By Matt Reese
This fall, Dale Minyo was in the cab of a tractor pulling a grain cart, but he was not driving. No one was.
Minyo was at a Raven OMNiDRIVE autonomous grain cart system field demonstration outside of Minster with Precision Agri Services, Inc. Paul Bruns, sales specialist for Raven, gave an overview of the scenario leading up to the development of the system.
“Raven acquired two companies back in 2019 that started to build the pathway toward autonomy. The acquisitions of Smart Ag and DOT Technology Corporation have started to pave the way to bridge that labor gap and move faster into autonomy. Realistically what we are trying to do is solve the labor constraints we’ve got. It doesn’t matter where I have been throughout the country, good help is getting harder and harder all the time to find on the farm. We are trying to find the best way to reallocate the resources and people we have to let technology handle some of the more mundane tasks and let the individual do a more highly valued skill that may take some customization,” Bruns said. “We actually have the luxury of being able to bring in the driverless technology we’re seeing coming out of the automotive industry as well as through our cellular networks and high speed internet opportunities there to get that data shared back and forth.”
Of course, safety has been a priority in the development of the system.
“We really focus on safety first with all of this. We are not running autonomously on public roads with this. This is confined within the producer’s land and control to make sure it is supervised and always safe,” Bruns said. “We have to start with a field boundary map. The system can’t run outside of that field boundary. We have to have a coverage map to say this is an area that is already harvested and safe to drive in. The system has automatically determined its own path to match up with the combine and sync up with the combine on the go.”
There is more work for the combine operator with this system.
“The harvester operator can drop a push pin on a map to say, ‘Here is the unload point’ or ‘Here is where I want the tractor to wait for me’ so he can unload on the go,” Bruns said. “He hits a couple of buttons and it determines the path to get there. The operator still has the ability to accept it or modify it with adding a midpoint to the path.”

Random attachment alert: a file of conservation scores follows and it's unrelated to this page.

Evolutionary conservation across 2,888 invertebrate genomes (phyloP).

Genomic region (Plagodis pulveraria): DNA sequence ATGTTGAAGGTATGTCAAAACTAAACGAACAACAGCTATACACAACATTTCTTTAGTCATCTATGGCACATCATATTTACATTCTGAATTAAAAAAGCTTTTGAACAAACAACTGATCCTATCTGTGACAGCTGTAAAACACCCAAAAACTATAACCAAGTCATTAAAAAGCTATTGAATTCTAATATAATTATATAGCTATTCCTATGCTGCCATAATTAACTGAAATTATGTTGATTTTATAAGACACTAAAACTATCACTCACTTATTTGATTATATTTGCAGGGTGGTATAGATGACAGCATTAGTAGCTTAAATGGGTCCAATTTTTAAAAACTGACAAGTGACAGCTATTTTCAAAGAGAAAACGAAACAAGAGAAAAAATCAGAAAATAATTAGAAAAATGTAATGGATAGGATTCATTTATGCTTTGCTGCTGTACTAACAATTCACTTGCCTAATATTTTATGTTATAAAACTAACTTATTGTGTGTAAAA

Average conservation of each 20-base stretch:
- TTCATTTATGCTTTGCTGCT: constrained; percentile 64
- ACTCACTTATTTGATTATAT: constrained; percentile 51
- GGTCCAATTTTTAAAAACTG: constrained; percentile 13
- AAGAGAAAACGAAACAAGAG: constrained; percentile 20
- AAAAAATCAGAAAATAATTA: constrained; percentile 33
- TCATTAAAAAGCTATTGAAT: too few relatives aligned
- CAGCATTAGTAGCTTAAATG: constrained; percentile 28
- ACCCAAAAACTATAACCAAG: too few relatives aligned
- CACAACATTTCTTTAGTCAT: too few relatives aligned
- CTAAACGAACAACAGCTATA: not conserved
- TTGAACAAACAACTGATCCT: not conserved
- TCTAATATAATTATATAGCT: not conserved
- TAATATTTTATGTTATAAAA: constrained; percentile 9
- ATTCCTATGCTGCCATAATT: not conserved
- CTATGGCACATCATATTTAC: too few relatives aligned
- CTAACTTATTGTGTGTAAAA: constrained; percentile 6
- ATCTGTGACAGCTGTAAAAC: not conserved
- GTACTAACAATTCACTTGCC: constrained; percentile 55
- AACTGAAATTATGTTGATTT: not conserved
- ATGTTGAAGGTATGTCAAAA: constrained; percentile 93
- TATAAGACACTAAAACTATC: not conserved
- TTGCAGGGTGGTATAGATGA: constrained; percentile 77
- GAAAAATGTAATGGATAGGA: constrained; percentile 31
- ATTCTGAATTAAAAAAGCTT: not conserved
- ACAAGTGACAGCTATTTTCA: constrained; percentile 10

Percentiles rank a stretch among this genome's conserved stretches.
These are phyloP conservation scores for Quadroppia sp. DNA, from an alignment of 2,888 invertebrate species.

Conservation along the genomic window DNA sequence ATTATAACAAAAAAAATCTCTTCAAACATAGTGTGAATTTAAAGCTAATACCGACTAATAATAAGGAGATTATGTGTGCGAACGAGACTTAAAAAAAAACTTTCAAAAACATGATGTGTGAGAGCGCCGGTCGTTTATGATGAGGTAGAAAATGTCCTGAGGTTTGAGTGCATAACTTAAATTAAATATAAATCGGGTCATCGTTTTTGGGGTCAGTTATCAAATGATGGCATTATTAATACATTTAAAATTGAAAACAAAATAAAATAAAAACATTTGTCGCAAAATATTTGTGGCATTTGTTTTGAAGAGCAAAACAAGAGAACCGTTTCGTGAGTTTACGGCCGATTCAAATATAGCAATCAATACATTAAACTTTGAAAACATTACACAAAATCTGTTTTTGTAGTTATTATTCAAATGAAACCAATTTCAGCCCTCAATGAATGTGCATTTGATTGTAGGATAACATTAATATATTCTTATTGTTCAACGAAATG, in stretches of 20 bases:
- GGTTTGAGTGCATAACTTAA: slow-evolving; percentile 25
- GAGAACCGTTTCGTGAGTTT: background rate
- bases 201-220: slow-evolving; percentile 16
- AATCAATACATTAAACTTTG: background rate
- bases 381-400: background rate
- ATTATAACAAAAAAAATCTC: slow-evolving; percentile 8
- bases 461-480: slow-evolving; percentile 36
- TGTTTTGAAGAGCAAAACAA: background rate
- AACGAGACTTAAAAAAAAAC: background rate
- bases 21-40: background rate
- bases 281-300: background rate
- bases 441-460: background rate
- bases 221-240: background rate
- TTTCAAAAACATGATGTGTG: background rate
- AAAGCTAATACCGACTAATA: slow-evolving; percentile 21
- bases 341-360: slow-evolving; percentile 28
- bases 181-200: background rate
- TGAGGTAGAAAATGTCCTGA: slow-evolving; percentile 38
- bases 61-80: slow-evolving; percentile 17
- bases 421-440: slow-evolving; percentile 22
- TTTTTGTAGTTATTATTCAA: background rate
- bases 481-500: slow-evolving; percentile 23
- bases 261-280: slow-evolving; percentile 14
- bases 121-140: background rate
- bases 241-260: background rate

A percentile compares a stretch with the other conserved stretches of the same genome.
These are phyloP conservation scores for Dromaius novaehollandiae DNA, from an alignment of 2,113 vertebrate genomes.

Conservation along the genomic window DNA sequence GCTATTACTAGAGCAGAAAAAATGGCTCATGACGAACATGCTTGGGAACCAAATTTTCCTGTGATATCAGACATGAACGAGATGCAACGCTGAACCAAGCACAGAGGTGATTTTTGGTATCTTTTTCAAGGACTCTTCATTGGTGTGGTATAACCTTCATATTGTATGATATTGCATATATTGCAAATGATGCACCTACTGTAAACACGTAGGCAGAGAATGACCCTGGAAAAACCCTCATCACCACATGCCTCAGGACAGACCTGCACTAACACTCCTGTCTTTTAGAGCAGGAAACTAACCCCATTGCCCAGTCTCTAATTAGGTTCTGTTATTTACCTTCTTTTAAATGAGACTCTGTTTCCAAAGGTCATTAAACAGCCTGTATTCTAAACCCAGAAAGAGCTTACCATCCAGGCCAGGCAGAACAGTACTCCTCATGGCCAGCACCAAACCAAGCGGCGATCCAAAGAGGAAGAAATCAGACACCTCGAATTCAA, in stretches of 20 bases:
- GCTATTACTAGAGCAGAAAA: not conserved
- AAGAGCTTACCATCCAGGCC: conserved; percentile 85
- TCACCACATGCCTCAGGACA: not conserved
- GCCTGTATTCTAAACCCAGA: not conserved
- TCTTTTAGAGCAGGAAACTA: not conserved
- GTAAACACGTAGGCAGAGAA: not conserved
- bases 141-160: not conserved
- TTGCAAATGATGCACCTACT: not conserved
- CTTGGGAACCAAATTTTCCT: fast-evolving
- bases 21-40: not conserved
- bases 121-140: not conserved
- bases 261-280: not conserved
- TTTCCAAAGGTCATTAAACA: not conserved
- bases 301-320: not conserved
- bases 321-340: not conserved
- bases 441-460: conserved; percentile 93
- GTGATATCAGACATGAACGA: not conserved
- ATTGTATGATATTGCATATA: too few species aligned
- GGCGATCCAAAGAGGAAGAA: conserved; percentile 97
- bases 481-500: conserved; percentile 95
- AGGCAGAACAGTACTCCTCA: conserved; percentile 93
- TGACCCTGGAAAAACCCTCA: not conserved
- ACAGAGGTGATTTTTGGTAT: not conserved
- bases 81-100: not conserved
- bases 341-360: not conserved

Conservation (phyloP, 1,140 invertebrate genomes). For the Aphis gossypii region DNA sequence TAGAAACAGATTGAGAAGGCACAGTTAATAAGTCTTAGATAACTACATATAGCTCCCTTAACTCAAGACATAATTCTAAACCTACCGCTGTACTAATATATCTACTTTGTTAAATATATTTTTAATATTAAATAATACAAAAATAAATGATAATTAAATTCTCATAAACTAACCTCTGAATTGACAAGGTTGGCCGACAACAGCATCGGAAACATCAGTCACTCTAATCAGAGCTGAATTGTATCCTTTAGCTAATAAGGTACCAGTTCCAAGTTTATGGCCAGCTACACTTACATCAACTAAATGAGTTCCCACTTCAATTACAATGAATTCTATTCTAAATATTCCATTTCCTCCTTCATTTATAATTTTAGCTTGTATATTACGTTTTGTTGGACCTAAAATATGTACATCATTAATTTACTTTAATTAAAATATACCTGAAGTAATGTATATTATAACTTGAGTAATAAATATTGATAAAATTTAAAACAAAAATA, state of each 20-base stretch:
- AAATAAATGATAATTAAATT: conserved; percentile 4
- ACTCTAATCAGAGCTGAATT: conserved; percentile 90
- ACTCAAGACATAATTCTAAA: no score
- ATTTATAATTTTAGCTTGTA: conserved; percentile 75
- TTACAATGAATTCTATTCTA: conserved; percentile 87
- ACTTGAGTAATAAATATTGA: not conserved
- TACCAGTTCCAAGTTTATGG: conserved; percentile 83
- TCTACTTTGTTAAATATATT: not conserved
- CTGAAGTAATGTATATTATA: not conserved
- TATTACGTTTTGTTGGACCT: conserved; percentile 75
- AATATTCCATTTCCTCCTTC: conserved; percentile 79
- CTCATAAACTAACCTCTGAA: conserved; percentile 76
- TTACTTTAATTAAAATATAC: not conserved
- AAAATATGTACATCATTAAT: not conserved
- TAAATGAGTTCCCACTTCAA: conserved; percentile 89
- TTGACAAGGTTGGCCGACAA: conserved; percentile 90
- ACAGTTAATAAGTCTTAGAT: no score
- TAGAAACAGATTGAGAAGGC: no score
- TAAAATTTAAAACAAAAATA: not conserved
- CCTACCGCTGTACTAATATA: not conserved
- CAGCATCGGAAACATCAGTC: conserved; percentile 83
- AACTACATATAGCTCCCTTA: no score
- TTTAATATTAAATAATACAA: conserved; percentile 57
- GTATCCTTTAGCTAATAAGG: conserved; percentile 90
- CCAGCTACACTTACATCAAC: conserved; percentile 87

Beyond grain cart operation, Bruns thinks the next step for automation could be tillage.
“The biggest opportunity we see and one of the easiest areas we see to move into is in tillage practices,” he said. “The planter and harvester are going to be some of the last places for this technology. That is part of the joy and pride of being a producer — planting and harvesting.”
The automated grain cart operation is impressive and attention grabbing, but there are more subtle ways automation is — and will be — changing agriculture in the near future, said John Fulton, a professor in Ohio State University’s Department of Food, Agricultural and Biological Engineering.
“We continue to see more automation being built into current machinery — harvesting, tractors, even sprayers. We constantly see companies taking more responsibilities out of the operator’s hands and automating machine functions. We are starting to see more artificial intelligence embedded into some of the machinery as well. That does not get us into the realm of a fully autonomous robotic situation, but availability is coming quickly,” Fulton said. “The Raven OMNiDRIVE converts the tractor and grain cart to fully autonomous within the field is commercially available in Ohio. That is here today. The other things on the autonomous front that are here today are drones. You can pre-program the drones to scout and now we are talking about spraying too. Those are operating on some level of being fully autonomous now. Those are some examples we are seeing some farmers taking advantage of here in Ohio.”
In terms of return on investment of automation on the farm, there is still some debate.